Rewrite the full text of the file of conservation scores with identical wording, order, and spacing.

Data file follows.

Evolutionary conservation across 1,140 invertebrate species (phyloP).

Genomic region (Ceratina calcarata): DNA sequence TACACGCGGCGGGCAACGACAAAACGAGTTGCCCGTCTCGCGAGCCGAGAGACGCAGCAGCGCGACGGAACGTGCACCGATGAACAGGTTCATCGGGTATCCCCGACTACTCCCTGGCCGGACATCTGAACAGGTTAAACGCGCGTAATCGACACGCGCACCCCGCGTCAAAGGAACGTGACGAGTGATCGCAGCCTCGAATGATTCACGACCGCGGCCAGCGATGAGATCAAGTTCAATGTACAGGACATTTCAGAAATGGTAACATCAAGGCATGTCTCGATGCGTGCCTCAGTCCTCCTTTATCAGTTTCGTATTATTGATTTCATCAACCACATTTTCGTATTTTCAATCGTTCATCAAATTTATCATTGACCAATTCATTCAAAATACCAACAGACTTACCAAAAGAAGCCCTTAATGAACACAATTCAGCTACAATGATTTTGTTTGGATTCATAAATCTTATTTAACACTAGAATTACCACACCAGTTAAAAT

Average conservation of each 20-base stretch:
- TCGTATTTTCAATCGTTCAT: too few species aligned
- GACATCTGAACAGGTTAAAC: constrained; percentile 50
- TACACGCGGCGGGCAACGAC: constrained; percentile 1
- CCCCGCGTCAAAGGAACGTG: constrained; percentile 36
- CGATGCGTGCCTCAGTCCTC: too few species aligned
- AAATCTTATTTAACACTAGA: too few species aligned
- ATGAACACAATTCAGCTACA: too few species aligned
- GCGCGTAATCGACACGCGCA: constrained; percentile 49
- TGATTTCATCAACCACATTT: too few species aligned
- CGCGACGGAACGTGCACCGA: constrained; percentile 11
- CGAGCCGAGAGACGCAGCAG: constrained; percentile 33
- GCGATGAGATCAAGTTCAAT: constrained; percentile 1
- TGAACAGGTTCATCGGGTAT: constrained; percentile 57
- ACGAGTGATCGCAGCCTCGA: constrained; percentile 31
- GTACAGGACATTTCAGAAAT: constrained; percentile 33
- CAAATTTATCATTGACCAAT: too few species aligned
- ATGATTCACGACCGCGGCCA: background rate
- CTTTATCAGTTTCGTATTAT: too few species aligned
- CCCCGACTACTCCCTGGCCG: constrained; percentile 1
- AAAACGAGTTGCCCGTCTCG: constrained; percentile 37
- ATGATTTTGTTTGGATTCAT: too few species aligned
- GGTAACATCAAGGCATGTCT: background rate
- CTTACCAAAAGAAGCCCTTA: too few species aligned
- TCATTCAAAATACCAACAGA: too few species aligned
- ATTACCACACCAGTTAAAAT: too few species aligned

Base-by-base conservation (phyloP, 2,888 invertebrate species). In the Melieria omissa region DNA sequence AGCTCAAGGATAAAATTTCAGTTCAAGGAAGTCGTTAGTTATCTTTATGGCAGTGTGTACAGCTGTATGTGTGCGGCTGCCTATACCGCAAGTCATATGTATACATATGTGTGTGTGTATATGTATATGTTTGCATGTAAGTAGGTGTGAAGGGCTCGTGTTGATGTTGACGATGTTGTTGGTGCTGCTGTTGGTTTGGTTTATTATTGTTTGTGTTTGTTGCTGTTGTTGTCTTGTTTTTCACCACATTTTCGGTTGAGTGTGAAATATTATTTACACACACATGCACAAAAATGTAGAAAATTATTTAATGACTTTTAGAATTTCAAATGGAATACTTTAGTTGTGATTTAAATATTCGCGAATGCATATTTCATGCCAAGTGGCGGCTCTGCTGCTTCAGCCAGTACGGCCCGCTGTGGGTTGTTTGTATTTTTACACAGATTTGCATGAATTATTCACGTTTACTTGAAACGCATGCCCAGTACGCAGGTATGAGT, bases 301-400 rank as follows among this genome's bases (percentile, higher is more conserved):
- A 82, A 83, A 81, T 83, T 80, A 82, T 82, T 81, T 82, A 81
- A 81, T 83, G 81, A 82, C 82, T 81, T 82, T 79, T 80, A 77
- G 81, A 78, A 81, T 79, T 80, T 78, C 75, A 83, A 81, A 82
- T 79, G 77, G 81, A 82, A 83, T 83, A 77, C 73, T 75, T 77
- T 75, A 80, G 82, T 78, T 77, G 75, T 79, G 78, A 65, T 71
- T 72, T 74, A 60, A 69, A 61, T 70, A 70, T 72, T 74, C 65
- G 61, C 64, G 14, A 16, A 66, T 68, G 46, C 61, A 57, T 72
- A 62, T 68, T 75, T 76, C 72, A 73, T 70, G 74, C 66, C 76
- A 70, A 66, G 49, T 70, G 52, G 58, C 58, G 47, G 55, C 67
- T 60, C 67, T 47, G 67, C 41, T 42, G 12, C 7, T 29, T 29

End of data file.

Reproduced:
Evolutionary conservation across 1,140 invertebrate species (phyloP).

Genomic region (Ceratina calcarata): DNA sequence TACACGCGGCGGGCAACGACAAAACGAGTTGCCCGTCTCGCGAGCCGAGAGACGCAGCAGCGCGACGGAACGTGCACCGATGAACAGGTTCATCGGGTATCCCCGACTACTCCCTGGCCGGACATCTGAACAGGTTAAACGCGCGTAATCGACACGCGCACCCCGCGTCAAAGGAACGTGACGAGTGATCGCAGCCTCGAATGATTCACGACCGCGGCCAGCGATGAGATCAAGTTCAATGTACAGGACATTTCAGAAATGGTAACATCAAGGCATGTCTCGATGCGTGCCTCAGTCCTCCTTTATCAGTTTCGTATTATTGATTTCATCAACCACATTTTCGTATTTTCAATCGTTCATCAAATTTATCATTGACCAATTCATTCAAAATACCAACAGACTTACCAAAAGAAGCCCTTAATGAACACAATTCAGCTACAATGATTTTGTTTGGATTCATAAATCTTATTTAACACTAGAATTACCACACCAGTTAAAAT

Average conservation of each 20-base stretch:
- TCGTATTTTCAATCGTTCAT: too few species aligned
- GACATCTGAACAGGTTAAAC: constrained; percentile 50
- TACACGCGGCGGGCAACGAC: constrained; percentile 1
- CCCCGCGTCAAAGGAACGTG: constrained; percentile 36
- CGATGCGTGCCTCAGTCCTC: too few species aligned
- AAATCTTATTTAACACTAGA: too few species aligned
- ATGAACACAATTCAGCTACA: too few species aligned
- GCGCGTAATCGACACGCGCA: constrained; percentile 49
- TGATTTCATCAACCACATTT: too few species aligned
- CGCGACGGAACGTGCACCGA: constrained; percentile 11
- CGAGCCGAGAGACGCAGCAG: constrained; percentile 33
- GCGATGAGATCAAGTTCAAT: constrained; percentile 1
- TGAACAGGTTCATCGGGTAT: constrained; percentile 57
- ACGAGTGATCGCAGCCTCGA: constrained; percentile 31
- GTACAGGACATTTCAGAAAT: constrained; percentile 33
- CAAATTTATCATTGACCAAT: too few species aligned
- ATGATTCACGACCGCGGCCA: background rate
- CTTTATCAGTTTCGTATTAT: too few species aligned
- CCCCGACTACTCCCTGGCCG: constrained; percentile 1
- AAAACGAGTTGCCCGTCTCG: constrained; percentile 37
- ATGATTTTGTTTGGATTCAT: too few species aligned
- GGTAACATCAAGGCATGTCT: background rate
- CTTACCAAAAGAAGCCCTTA: too few species aligned
- TCATTCAAAATACCAACAGA: too few species aligned
- ATTACCACACCAGTTAAAAT: too few species aligned

Base-by-base conservation (phyloP, 2,888 invertebrate species). In the Melieria omissa region DNA sequence AGCTCAAGGATAAAATTTCAGTTCAAGGAAGTCGTTAGTTATCTTTATGGCAGTGTGTACAGCTGTATGTGTGCGGCTGCCTATACCGCAAGTCATATGTATACATATGTGTGTGTGTATATGTATATGTTTGCATGTAAGTAGGTGTGAAGGGCTCGTGTTGATGTTGACGATGTTGTTGGTGCTGCTGTTGGTTTGGTTTATTATTGTTTGTGTTTGTTGCTGTTGTTGTCTTGTTTTTCACCACATTTTCGGTTGAGTGTGAAATATTATTTACACACACATGCACAAAAATGTAGAAAATTATTTAATGACTTTTAGAATTTCAAATGGAATACTTTAGTTGTGATTTAAATATTCGCGAATGCATATTTCATGCCAAGTGGCGGCTCTGCTGCTTCAGCCAGTACGGCCCGCTGTGGGTTGTTTGTATTTTTACACAGATTTGCATGAATTATTCACGTTTACTTGAAACGCATGCCCAGTACGCAGGTATGAGT, bases 301-400 rank as follows among this genome's bases (percentile, higher is more conserved):
- A 82, A 83, A 81, T 83, T 80, A 82, T 82, T 81, T 82, A 81
- A 81, T 83, G 81, A 82, C 82, T 81, T 82, T 79, T 80, A 77
- G 81, A 78, A 81, T 79, T 80, T 78, C 75, A 83, A 81, A 82
- T 79, G 77, G 81, A 82, A 83, T 83, A 77, C 73, T 75, T 77
- T 75, A 80, G 82, T 78, T 77, G 75, T 79, G 78, A 65, T 71
- T 72, T 74, A 60, A 69, A 61, T 70, A 70, T 72, T 74, C 65
- G 61, C 64, G 14, A 16, A 66, T 68, G 46, C 61, A 57, T 72
- A 62, T 68, T 75, T 76, C 72, A 73, T 70, G 74, C 66, C 76
- A 70, A 66, G 49, T 70, G 52, G 58, C 58, G 47, G 55, C 67
- T 60, C 67, T 47, G 67, C 41, T 42, G 12, C 7, T 29, T 29